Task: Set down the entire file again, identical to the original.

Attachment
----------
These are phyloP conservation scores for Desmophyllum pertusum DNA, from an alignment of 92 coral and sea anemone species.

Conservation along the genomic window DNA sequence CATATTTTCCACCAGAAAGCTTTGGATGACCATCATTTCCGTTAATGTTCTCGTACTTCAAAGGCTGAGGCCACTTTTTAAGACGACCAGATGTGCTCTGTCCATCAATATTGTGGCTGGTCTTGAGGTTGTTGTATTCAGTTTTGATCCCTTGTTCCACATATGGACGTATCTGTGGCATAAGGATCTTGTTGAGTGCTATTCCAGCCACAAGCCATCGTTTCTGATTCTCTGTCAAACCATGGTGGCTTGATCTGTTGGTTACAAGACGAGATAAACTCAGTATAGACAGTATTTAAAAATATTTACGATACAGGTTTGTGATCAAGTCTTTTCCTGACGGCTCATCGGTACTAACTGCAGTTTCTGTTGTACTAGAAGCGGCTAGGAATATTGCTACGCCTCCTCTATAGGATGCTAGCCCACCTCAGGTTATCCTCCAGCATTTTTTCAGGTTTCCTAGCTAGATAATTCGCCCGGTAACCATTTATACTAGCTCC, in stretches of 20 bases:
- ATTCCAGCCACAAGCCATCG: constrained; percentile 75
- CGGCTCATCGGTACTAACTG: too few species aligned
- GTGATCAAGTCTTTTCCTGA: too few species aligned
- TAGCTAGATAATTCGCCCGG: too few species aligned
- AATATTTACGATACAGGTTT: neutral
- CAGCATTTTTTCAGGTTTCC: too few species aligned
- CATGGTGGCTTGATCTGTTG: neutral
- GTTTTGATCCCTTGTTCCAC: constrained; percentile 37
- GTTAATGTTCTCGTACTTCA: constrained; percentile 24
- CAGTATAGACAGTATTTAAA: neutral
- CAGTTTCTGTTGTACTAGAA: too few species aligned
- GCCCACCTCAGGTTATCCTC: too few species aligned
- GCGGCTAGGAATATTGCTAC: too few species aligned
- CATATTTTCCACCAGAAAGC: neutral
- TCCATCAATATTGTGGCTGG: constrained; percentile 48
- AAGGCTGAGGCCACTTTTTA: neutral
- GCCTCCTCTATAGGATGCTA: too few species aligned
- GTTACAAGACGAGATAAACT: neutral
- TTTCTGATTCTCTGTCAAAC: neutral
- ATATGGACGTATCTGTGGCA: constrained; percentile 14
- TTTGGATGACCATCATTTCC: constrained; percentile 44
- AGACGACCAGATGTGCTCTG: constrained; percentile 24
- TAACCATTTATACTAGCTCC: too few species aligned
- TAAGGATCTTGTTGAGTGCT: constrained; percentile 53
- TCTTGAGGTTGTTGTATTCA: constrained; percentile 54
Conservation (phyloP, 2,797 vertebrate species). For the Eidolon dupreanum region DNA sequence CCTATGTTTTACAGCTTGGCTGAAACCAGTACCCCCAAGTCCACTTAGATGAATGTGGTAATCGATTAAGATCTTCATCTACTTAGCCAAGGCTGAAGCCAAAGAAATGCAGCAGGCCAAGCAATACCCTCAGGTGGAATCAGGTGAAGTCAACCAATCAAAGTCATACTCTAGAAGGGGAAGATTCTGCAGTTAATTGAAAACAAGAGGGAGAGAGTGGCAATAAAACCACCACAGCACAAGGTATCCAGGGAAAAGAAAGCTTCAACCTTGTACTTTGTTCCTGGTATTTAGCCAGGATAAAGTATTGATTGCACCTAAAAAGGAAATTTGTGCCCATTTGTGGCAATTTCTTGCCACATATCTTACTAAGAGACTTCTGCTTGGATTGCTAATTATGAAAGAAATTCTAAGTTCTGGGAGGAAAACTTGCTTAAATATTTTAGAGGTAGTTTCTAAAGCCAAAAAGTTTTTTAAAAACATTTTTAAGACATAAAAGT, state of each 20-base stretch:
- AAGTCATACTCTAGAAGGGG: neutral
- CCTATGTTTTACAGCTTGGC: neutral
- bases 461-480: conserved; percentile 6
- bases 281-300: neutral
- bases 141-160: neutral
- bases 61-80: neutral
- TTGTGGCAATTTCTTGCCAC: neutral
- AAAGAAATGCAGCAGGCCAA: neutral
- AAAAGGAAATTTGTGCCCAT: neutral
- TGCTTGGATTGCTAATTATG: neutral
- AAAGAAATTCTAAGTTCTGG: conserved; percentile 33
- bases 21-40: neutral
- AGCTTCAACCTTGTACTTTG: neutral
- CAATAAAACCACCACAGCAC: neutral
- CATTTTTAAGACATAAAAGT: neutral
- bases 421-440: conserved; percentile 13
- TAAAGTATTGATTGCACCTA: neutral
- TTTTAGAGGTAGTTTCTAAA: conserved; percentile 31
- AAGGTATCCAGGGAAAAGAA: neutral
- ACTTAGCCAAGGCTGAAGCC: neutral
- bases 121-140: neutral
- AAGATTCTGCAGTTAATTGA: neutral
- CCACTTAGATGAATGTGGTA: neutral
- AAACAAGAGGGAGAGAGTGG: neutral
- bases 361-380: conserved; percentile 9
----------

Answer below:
These are phyloP conservation scores for Desmophyllum pertusum DNA, from an alignment of 92 coral and sea anemone species.

Conservation along the genomic window DNA sequence CATATTTTCCACCAGAAAGCTTTGGATGACCATCATTTCCGTTAATGTTCTCGTACTTCAAAGGCTGAGGCCACTTTTTAAGACGACCAGATGTGCTCTGTCCATCAATATTGTGGCTGGTCTTGAGGTTGTTGTATTCAGTTTTGATCCCTTGTTCCACATATGGACGTATCTGTGGCATAAGGATCTTGTTGAGTGCTATTCCAGCCACAAGCCATCGTTTCTGATTCTCTGTCAAACCATGGTGGCTTGATCTGTTGGTTACAAGACGAGATAAACTCAGTATAGACAGTATTTAAAAATATTTACGATACAGGTTTGTGATCAAGTCTTTTCCTGACGGCTCATCGGTACTAACTGCAGTTTCTGTTGTACTAGAAGCGGCTAGGAATATTGCTACGCCTCCTCTATAGGATGCTAGCCCACCTCAGGTTATCCTCCAGCATTTTTTCAGGTTTCCTAGCTAGATAATTCGCCCGGTAACCATTTATACTAGCTCC, in stretches of 20 bases:
- ATTCCAGCCACAAGCCATCG: constrained; percentile 75
- CGGCTCATCGGTACTAACTG: too few species aligned
- GTGATCAAGTCTTTTCCTGA: too few species aligned
- TAGCTAGATAATTCGCCCGG: too few species aligned
- AATATTTACGATACAGGTTT: neutral
- CAGCATTTTTTCAGGTTTCC: too few species aligned
- CATGGTGGCTTGATCTGTTG: neutral
- GTTTTGATCCCTTGTTCCAC: constrained; percentile 37
- GTTAATGTTCTCGTACTTCA: constrained; percentile 24
- CAGTATAGACAGTATTTAAA: neutral
- CAGTTTCTGTTGTACTAGAA: too few species aligned
- GCCCACCTCAGGTTATCCTC: too few species aligned
- GCGGCTAGGAATATTGCTAC: too few species aligned
- CATATTTTCCACCAGAAAGC: neutral
- TCCATCAATATTGTGGCTGG: constrained; percentile 48
- AAGGCTGAGGCCACTTTTTA: neutral
- GCCTCCTCTATAGGATGCTA: too few species aligned
- GTTACAAGACGAGATAAACT: neutral
- TTTCTGATTCTCTGTCAAAC: neutral
- ATATGGACGTATCTGTGGCA: constrained; percentile 14
- TTTGGATGACCATCATTTCC: constrained; percentile 44
- AGACGACCAGATGTGCTCTG: constrained; percentile 24
- TAACCATTTATACTAGCTCC: too few species aligned
- TAAGGATCTTGTTGAGTGCT: constrained; percentile 53
- TCTTGAGGTTGTTGTATTCA: constrained; percentile 54
Conservation (phyloP, 2,797 vertebrate species). For the Eidolon dupreanum region DNA sequence CCTATGTTTTACAGCTTGGCTGAAACCAGTACCCCCAAGTCCACTTAGATGAATGTGGTAATCGATTAAGATCTTCATCTACTTAGCCAAGGCTGAAGCCAAAGAAATGCAGCAGGCCAAGCAATACCCTCAGGTGGAATCAGGTGAAGTCAACCAATCAAAGTCATACTCTAGAAGGGGAAGATTCTGCAGTTAATTGAAAACAAGAGGGAGAGAGTGGCAATAAAACCACCACAGCACAAGGTATCCAGGGAAAAGAAAGCTTCAACCTTGTACTTTGTTCCTGGTATTTAGCCAGGATAAAGTATTGATTGCACCTAAAAAGGAAATTTGTGCCCATTTGTGGCAATTTCTTGCCACATATCTTACTAAGAGACTTCTGCTTGGATTGCTAATTATGAAAGAAATTCTAAGTTCTGGGAGGAAAACTTGCTTAAATATTTTAGAGGTAGTTTCTAAAGCCAAAAAGTTTTTTAAAAACATTTTTAAGACATAAAAGT, state of each 20-base stretch:
- AAGTCATACTCTAGAAGGGG: neutral
- CCTATGTTTTACAGCTTGGC: neutral
- bases 461-480: conserved; percentile 6
- bases 281-300: neutral
- bases 141-160: neutral
- bases 61-80: neutral
- TTGTGGCAATTTCTTGCCAC: neutral
- AAAGAAATGCAGCAGGCCAA: neutral
- AAAAGGAAATTTGTGCCCAT: neutral
- TGCTTGGATTGCTAATTATG: neutral
- AAAGAAATTCTAAGTTCTGG: conserved; percentile 33
- bases 21-40: neutral
- AGCTTCAACCTTGTACTTTG: neutral
- CAATAAAACCACCACAGCAC: neutral
- CATTTTTAAGACATAAAAGT: neutral
- bases 421-440: conserved; percentile 13
- TAAAGTATTGATTGCACCTA: neutral
- TTTTAGAGGTAGTTTCTAAA: conserved; percentile 31
- AAGGTATCCAGGGAAAAGAA: neutral
- ACTTAGCCAAGGCTGAAGCC: neutral
- bases 121-140: neutral
- AAGATTCTGCAGTTAATTGA: neutral
- CCACTTAGATGAATGTGGTA: neutral
- AAACAAGAGGGAGAGAGTGG: neutral
- bases 361-380: conserved; percentile 9